“We have a place in society - and I don’t just mean black society” - Myra Harrison.
Written by Don Evans in the 1980s, One Monkey Don’t Stop No Show has been billed as a ‘lost American classic’. It is a riotous affair that takes an insightful yet thoroughly tongue-in-cheek look at gender, class and ethnicity in 1970s America.
Myra Harrison is the matriarch of a respectable, black, middle class family living in 1970s Philadelphia with aspirations of grandeur. To the pretentious Myra, keeping up appearances is everything, and she is desperate to maintain her place in highly esteemed society with her involvement in book-of-the month and bridge clubs and a penchant for using vocabulary she cannot pronounce, much to the embarrassment of her teenage son Felix.
The audience watches as the Harrisons’ quiet, suburban, Christian life is challenged time and time again by a string of mishaps and personal crises. The discovery of her son’s copy of The Joy of Sex throws Myra into near-hysteria, sending the audience into fits of hilarity as she exclaims, “I wish I was white, so I could faint”. Her husband Reverend Avery’s imagination is captured by revelations from stolen glances at the offending book, and he suffers a mid-life sexual crisis, much to the dismay of his wife.
What really disturbs matters is the arrival of Avery’s niece Beverley after his brother’s untimely demise. She is sufficiently rough around the edges to throw the Harrisons’ bourgeois existence out of balance, and horrifies Myra by shamelessly claiming ownership of The Joy of Sex to save Felix from accusation. Nevertheless, she is shrewd enough to baffle her father’s former business partner and her reluctant guardian - Daniel Francis plays a convincing scoundrel as smooth talker Caleb Johnson; watching the relationship grow between him and his young charge is both heart-warming and hilarious.
One Monkey has been compared to a host of TV sitcoms: The Cosby Show gets a regular mention, and other names including The Fresh Prince of Bel Air have appeared in reviews of previous productions. Director Dawn Walton has taken this a step further and staged the play as if on a TV set, complete with ‘on air’ signs framing the split stage: half depicting the Harrisons’ pristine living room; the other, Caleb Johnson’s simply decorated bachelor pad at the club, with its vinyl record-lined shelves. Set changes are orchestrated by the fictitious TV station’s set crew without feeling intrusive and clunky, accompanied by the sitcom’s theme music and occasional canned laughter; while the latter begins to feel somewhat unnecessary, the overall effect provides an upbeat, feel-good backdrop to the play.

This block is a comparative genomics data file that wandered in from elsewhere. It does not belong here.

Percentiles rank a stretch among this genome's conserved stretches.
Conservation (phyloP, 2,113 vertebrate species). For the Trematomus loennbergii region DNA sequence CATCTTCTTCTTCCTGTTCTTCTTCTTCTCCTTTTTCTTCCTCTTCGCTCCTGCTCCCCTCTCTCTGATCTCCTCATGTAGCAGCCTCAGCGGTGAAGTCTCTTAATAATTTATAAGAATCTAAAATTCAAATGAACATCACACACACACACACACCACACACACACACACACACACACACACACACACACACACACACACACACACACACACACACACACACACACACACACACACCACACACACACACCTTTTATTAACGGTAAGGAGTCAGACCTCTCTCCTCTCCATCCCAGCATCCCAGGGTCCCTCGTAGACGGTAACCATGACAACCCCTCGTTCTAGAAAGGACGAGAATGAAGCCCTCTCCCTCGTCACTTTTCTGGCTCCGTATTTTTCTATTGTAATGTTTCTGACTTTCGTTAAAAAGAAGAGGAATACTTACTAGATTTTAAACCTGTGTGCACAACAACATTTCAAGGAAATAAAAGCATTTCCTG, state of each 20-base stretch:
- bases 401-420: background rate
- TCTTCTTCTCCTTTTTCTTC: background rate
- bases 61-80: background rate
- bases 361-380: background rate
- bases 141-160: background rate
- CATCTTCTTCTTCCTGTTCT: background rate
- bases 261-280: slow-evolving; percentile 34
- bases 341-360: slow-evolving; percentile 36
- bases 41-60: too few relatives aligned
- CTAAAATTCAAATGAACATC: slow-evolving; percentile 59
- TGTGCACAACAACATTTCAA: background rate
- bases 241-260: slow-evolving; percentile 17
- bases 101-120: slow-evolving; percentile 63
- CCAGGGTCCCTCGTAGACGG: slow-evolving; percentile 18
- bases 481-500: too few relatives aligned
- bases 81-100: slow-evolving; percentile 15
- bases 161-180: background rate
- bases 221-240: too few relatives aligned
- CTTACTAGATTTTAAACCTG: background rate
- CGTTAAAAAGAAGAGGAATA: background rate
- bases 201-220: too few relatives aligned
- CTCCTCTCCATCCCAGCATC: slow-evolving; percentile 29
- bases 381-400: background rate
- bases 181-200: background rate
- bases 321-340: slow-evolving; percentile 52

This sitcom set-up allows the acting to be warm-heartedly hammed up at times, and the cast combine one-liners and physical comedy to great effect. Jocelyn Jee Esein delivers Myra Harrison’s frequent malapropisms with panache, and Roger Griffith’s sexually frustrated reverend brings genuine guffaws from the (somewhat raucous) audience.
One Monkey strikes a healthy balance between light-hearted comedy and intelligent observation about the society in which it is set. There is wisdom among the wisecracks, and the TV context makes sense of spot-lit soliloquies, used to flesh out what could otherwise be one-sided characters, without interrupting the story; Caleb Johnson’s speech about being looked down upon by the bourgeoisie for his roguish behaviour is insightful and thought-provoking, and the play manages to explore ideas of class without becoming overly serious or heavy. Felix is as keen to escape the trappings of middle-class society as his mother is to keep them. Sick of being called a “bougie nigger” by his possibly-pregnant and comically brash girlfriend L’il Bits, he is mystified when she says that she would be a fool to marry him for love alone, saying of her previous accusation, “I said I didn’t want to be with one. I never said I didn’t want to be one”. While Felix tries to throw off his upbringing, his girlfriend’s mother, Mrs Emma Caldwell, has very different aspirations of using him as a ticket to move uptown and retire in style.
The play is not without its faults: some of the cast’s Philadelphian accents have a tendency to slip, and there are so many subplots that the story can at times feel a bit cramped. This aside, One Monkey Don’t Stop No Show is a joyful romp, and the audience leaves the theatre on a high. A strong cast brings life to a well-written script, with standout performances from Daniel Francis and Ayesha Antoine as the feisty Beverley.
One Monkey Don’t Stop No Show was performed at the West Yorkshire Playhouse on 1 November 2011.